Supercuck fetish SJW Kevin Rucker has seen his fortunes fall since leaving generic nu-death metal band Bestial Evil (USA) in a huff of pretense, and so he created a call-out video to attack vituperative Death Metal Underground writer Brett Stevens, who has if nothing else left a host of deserving enemies in his wake.
Way back in 2002, Take Two Entertainment released an extremely violent and controversial game called State of Emergency. It was similar to their Grand Theft Auto franchise because the character could roam freely and rampage, indulging in murder and mayhem.
State of Emergency increased the violence in Grand Theft Auto to the point where you could run through the mall killing everyone with a flamethrower or cut off heads with a Samurai sword and then beat other people up using the decapitated head as a club. Extra points are given for destroying windows. The entire game is basically a violent, destructive and nihilistic riot.
In the grand tradition of send-ups like Naked Gun, Tropic Thunder and Tucker and Dale Versus Evil, this goofy UK film tears apart movie stereotypes and cliches while providing relatively harmless laughs. It bears no relation to reality and exists solely as distraction but serves an important role in revealing movie tropes for the empty and implausible scenarios they are.
As in most good films, it begins with hyperbole and descends into satire. A super-cop from the city moves to a small town where he finds that mysterious deaths are going unreported. He investigates and finds a dark secret to this idyllic and seemingly useless place. Because of his inner conviction that law and order is important, he takes on the bad guys with impossible odds against him. Since this is a family film, there are no major surprises in the plot, and the filmmakers focused on texture instead. Like most films of this genre, internal plot features are repeated in different contexts to achieve both continuity and contrast. Characters, while one-dimensional, also exist as people with relatively complex motivations formed from a balance of self-interest and goodwill. What initially seem like simply stereotypes expand to show the reasons behind the behavior, reducing the implied mindlessness of lifestyle choices. This allows the filmmakers to mutilate, spindle and destroy those roles and bring out the absurdity of our time.
Comedy cannot be bloodless. In this film, the prime targets are the vast hypocrisy of a society that, like the idyllic town in this film, has given up on finding reason for its actions. It operates on rote, driven by money and obedient to mindless rules, and these two behaviors get the most ire. Throughout the movie, classic movie moments are revisited and destroyed with mockery. Characters twist and erode their own character types of the type one might expect in a Hollywood blockbuster. Through it all, the film manages to make its characters likeable by showing them as relatively simple people working on simple rules that they have found generally guide them to the right places in a world that is chaotic and beyond control. While no surprises or great profundity come from Hot Fuzz, what makes it powerful is that in the process of satirizing a situation, and then movies themselves, it also mocks the absurdity of our current era and the uselessness of people within it. Like all good comedy, this approach results in well-needed laughs and increasing cynicism toward “the way things are always done around here.”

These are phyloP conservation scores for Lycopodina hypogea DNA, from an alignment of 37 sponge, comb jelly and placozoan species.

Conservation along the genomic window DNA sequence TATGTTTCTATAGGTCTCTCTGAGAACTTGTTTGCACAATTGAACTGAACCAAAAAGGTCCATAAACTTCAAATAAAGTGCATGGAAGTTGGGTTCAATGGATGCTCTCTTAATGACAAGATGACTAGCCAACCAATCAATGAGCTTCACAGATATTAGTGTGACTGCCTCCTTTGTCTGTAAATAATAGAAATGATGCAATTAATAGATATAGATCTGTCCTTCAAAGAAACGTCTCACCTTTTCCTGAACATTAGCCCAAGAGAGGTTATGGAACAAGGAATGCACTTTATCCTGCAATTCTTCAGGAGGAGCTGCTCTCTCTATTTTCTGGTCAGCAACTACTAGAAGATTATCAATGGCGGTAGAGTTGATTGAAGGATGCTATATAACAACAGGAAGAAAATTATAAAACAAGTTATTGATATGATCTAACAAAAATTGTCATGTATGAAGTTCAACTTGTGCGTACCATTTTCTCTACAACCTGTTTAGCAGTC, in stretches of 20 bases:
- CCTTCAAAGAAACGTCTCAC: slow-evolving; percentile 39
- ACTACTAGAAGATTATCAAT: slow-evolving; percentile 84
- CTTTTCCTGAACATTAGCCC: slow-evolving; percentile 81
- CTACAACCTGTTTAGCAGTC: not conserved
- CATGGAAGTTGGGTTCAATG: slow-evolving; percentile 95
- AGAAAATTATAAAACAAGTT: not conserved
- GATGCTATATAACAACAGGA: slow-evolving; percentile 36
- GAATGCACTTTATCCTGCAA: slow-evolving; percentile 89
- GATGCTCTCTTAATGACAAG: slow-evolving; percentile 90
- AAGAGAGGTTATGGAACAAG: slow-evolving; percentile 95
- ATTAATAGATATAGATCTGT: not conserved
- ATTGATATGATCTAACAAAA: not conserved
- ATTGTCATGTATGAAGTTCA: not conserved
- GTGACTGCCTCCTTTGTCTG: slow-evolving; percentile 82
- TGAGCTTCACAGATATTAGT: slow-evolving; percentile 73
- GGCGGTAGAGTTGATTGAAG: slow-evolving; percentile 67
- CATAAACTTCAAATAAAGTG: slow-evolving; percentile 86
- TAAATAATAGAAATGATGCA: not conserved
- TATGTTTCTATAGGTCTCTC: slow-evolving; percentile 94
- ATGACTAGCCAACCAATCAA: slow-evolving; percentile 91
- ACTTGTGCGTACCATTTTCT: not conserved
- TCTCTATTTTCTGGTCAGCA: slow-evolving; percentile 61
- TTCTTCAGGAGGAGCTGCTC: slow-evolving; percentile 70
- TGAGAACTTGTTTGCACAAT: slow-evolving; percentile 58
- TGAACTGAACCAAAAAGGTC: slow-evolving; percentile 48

We recently had a mass stabbing here in Texas. Whenever we have a mass shooting anywhere in the world, I brace for the inevitable: they’re going to blame heavy metal.
They did it with Columbine. They tried it with a dozen others, blaming metal and/or industrial, even if the music wasn’t really “metal” at all. Since the 1980s, when Judas Priest got sued over supposedly backward-masked lyrics exhorting fans to kill themselves, it has been a common media trope to blame heavy metal for suicide, violence and self-harm.
A writer over at ScienceAlert asks the vital question of whether metal causes violence, or is caused by violence, in the context of an article on metal and self-harm.
First, the article points out that most people grasp the right meaning of song lyrics only 28% of the time on a four-song test, which puts us 3% ahead of guessing randomly. Even backward masking doesn’t seem to make a discernible impression.
The article dissipates a bit after that, attacking opera as likely to inspire suicide, and sort of missing the point there. Opera is about the heavy topics in life, lost lovers and regaining honor and other intense life-decisional topics, much like metal is.
In fact, if metal has a relationship to violence, it’s as neither cause of or caused by, but “aware of,” because metal is for realists who don’t deny the dark side of life as well as the light. If that was spurred on by early exposure to violence, horror, sadness or a lack of parental love, so be it — we all have to “wake up” sometime and face reality.
Fortunately, psychological research shows that they needn’t have bothered. Teenage metal fans are also more likely than most to suffer neglectful parents. That’s a much more credible explanation of why they’re drawn to both self-harming and a musical subculture that expresses their disaffection with mainstream society that has failed them.
From the article, it sounds like metalheads are just those who awaken a bit earlier. Opera fans tend to be in their 40s-80s and are aware of all that life entails, including those “heavy” decisions and heavy moments like saying goodbye to others or choosing aggression over passively accepting fate. But somehow, we never hear the media reasonably discussing this idea after a school shooting.